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Sole proprietorship will fall under s.2(1)(f) if proprietor is a foreign resident: Supreme court

Indeed, an analysis of Section 2(1)(f) would show that whatever be the transaction between the parties, if it happens to be entered into between persons, at least one of whom is either a foreign national, or habitually resident in, any country other than India; or by a body corporate which is incorporated in any country other than India; or by the Government of a foreign country, the arbitration becomes an international commercial arbitration notwithstanding the fact that the individual, body corporate, or government of a foreign country referred to in Section 2(1)(f) carry on business in India through a business office in India. (Para 16)



AMWAY INDIA ENTERPRISES PVT. LTD v. RAVINDRANATH RAO SINDHIA & ANR

Civil Appeal No. 810 OF 2021 (ARISING OUT OF SLP(CIVIL) NO.15982 OF

Decided on March 4th, 2021

The present case was decided by a division bench of the Supreme Court consisting of Justice R.F. Nariman and Justice B.R. Gavai

The appeal was allowed, and the judgment under appeal was set aside by the Supreme Court and in the present case, the Appellant Amway India were appointed as Distributor for respondent for undertaking sale, distribution and marketing of its products in India and were registered as Amway Business Owner (ABO)/ Amway Direct Seller (ADS), in the name of thesole proprietorship ‘Sindhia Enterprises’ with ABO No. 141935. According to the petitioners, they have set up a vast Line of Sponsorship in the respondent Company, and nurtured and supported close to 1500 ADSs, who have now set up their own networks, and are in the category of Silver/ Gold/ Platinum/ Sapphire/ Emerald.

The respondent issued a Code of Ethics and Rules of Conduct in 2015 to govern the terms of the relationship between the respondent and the ADSs. However, in April, 2019, upon logging into the respondent’s website, the petitioners noted that they could not access their ABO account, or view their LoS. They could only access their account as a PC. The respondent’s Major Accounts Manager, who informed them that their account had been reclassified as a ‘PC’ account, since they have not complied with the criteria of are corded re-sale related purchase in the last 12 months.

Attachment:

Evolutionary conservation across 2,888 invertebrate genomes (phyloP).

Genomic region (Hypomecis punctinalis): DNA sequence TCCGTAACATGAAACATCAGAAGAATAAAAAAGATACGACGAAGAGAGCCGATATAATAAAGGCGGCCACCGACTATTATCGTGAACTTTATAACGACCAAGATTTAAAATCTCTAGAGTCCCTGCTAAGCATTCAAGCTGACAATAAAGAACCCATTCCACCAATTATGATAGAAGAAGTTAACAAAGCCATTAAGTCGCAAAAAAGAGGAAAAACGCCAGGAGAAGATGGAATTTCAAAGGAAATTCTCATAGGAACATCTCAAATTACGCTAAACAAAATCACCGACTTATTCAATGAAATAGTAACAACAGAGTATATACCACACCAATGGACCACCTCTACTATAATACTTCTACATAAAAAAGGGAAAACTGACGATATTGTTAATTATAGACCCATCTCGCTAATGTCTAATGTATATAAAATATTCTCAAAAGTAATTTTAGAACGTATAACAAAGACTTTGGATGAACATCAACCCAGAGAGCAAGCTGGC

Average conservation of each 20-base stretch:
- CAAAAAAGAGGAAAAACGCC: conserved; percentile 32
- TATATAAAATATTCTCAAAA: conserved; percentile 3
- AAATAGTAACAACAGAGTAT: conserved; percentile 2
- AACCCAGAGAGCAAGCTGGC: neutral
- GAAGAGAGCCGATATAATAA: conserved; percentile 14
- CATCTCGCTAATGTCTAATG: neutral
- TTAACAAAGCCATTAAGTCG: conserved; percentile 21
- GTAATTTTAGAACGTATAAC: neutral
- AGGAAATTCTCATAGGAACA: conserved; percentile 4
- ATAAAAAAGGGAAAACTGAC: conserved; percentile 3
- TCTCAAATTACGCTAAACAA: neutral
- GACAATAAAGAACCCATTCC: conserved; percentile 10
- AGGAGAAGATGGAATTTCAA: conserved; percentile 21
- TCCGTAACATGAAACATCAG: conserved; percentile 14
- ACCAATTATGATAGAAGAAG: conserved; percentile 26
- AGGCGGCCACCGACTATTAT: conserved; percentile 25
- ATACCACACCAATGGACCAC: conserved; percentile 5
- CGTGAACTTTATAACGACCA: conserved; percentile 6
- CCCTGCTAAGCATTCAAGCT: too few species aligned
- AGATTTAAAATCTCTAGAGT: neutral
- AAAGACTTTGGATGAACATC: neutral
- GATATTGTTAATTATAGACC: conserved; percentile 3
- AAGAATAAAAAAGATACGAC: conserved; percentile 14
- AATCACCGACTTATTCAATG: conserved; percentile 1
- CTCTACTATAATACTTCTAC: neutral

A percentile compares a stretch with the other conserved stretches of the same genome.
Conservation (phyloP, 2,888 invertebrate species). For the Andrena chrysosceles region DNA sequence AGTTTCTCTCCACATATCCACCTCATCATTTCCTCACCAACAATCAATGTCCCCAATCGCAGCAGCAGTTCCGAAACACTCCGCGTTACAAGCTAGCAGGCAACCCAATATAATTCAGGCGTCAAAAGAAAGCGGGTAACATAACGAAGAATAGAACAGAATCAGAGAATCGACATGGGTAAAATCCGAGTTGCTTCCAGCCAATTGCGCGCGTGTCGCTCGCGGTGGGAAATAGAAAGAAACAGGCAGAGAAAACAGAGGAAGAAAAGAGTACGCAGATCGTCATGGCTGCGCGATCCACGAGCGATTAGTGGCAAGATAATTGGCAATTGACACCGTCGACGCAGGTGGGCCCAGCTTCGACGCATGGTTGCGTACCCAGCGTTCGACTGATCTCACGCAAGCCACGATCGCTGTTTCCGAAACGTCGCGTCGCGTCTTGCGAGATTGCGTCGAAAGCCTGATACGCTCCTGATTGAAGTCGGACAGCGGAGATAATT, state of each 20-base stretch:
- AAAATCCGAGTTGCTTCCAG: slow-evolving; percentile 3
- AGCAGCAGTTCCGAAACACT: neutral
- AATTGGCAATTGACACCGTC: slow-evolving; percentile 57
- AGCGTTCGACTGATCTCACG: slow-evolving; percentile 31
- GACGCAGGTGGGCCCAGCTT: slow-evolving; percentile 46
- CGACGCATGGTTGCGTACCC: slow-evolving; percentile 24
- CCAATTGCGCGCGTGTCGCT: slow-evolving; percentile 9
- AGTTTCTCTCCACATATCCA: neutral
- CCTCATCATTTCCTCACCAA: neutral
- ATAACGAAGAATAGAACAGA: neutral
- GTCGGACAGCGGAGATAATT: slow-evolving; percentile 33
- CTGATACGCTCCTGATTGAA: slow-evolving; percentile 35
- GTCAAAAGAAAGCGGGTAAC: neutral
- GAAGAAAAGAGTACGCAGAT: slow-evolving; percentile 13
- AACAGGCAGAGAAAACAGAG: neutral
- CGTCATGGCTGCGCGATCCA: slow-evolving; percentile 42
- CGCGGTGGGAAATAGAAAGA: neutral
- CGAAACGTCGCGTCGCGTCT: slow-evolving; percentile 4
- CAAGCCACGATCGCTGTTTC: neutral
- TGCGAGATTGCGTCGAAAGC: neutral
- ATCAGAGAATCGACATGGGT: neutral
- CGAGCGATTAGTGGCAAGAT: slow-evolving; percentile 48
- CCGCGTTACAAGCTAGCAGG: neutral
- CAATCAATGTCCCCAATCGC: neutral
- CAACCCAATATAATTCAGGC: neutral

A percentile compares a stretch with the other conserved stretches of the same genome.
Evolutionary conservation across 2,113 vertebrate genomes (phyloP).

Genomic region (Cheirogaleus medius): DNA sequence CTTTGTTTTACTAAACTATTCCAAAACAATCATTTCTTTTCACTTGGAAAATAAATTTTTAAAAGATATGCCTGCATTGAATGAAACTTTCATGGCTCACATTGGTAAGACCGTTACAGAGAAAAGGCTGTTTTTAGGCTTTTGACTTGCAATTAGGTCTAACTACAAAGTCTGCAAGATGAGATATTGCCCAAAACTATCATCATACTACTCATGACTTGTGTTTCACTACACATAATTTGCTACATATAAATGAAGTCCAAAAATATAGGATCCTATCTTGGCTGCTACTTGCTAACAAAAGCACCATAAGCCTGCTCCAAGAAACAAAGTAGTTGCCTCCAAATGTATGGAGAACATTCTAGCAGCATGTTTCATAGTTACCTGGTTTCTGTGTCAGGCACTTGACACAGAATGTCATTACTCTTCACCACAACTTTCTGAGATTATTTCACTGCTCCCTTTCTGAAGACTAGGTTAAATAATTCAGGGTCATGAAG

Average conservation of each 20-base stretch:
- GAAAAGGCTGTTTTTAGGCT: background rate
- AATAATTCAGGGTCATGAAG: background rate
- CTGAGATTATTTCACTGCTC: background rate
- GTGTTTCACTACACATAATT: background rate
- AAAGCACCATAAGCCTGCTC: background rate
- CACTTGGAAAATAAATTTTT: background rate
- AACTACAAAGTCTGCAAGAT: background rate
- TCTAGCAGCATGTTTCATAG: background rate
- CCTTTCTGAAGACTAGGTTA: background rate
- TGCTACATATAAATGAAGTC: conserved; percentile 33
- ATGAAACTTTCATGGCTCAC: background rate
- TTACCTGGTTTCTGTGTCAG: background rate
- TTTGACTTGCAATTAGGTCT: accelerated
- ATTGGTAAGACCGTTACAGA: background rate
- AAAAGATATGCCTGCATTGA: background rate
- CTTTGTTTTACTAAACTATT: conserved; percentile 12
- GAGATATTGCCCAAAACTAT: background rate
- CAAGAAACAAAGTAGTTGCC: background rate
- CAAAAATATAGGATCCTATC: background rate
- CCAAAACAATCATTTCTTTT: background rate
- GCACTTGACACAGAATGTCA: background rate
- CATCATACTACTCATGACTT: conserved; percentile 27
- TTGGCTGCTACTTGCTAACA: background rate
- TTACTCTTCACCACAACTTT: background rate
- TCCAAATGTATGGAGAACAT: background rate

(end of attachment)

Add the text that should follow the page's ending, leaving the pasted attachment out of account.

According to the petitioner, this requirement was never communicated to the petitioners in the past, nor was any notice of termination issued by the respondent. This criterion is also in violation of the Direct Selling Guidelines dated September 09, 2016. The petitioners made repeated requests to restore their ABO account. The petitioners attempted to resolve the aforesaid disputes and differences amicably by mutual discussions with the representatives of the respondent from April till December, 2019. However, the respondent has failed to consider the petitioners’ request for restoration of their ADS account

The main plea taken by the learned counsel appearing on behalf of the appellant, Amway India Enterprises Pvt. Ltd., in the Delhi High Court was that a petition before the High Court is not maintainable as the dispute relates to an international commercial arbitration, being covered by Section 2(1)(f)(i) of the Arbitration Act inasmuch as the respondents are husband and wife who are both nationals of and habitually resident in the United States of America. (Para-3)

The contention of the learned counsel appearing on behalf of the respondents, has supported the judgment under appeal, and has referred to various documents which, according to her, make it clear that the respondents, husband and wife, would have to be pigeonholed under “association or body of individuals” under Section 2(1)(f)(iii) and not under Section 2(1)(f)(i).


The counsel for the respondents also strongly relied upon the judgment of this Court in Larsen & Toubro Ltd.–SCOMI Engineering Bhd v. MMRDA, (2019) 2 SCC 271. This Court was concerned with an agreement between the MMRDA, an Indian company, and a consortium of Larsen and Toubro, an Indian company together with Scomi Engineering Bhd, a Malaysian company. The argument that was pressed in the appeal before this Court was that since a Malaysian company was involved, it would be a body corporate which is incorporated in a country other than India, which would attract the provisions of Section 2(1)(f)(ii) of the Arbitration Act. (Para 13)


Indeed, an analysis of Section 2(1)(f) would show that whatever be the transaction between the parties, if it happens to be entered into between persons, at least one of whom is either a foreign national, or habitually resident in, any country other than India; or by a body corporate which is incorporated in any country other than India; or by the Government of a foreign country, the arbitration becomes an international commercial arbitration notwithstanding the fact that the individual, body corporate, or government of a foreign country referred to in Section 2(1)(f) carry on business in India through a business office in India. (Para 16)


The Counsel for the Respondents made an impassioned plea to this Court to use its power under Article 142 of the Constitution to straightaway appoint an arbitrator, now that the matter is before this Court. We are afraid we cannot countenance such a suggestion as the respondents would have to now follow the drill of Section 11(6) read with Section 11(9) of the Arbitration Act. (Para 17).


Further, the Court held that the Delhi High Court had no jurisdiction to appoint an arbitrator in the present case as per Section 2(1)(f) of the Arbitration and Conciliation Act because if at least one of the parties is a foreign national or habitually resides abroad, arbitrators cannot be appointed.



Keerthana R

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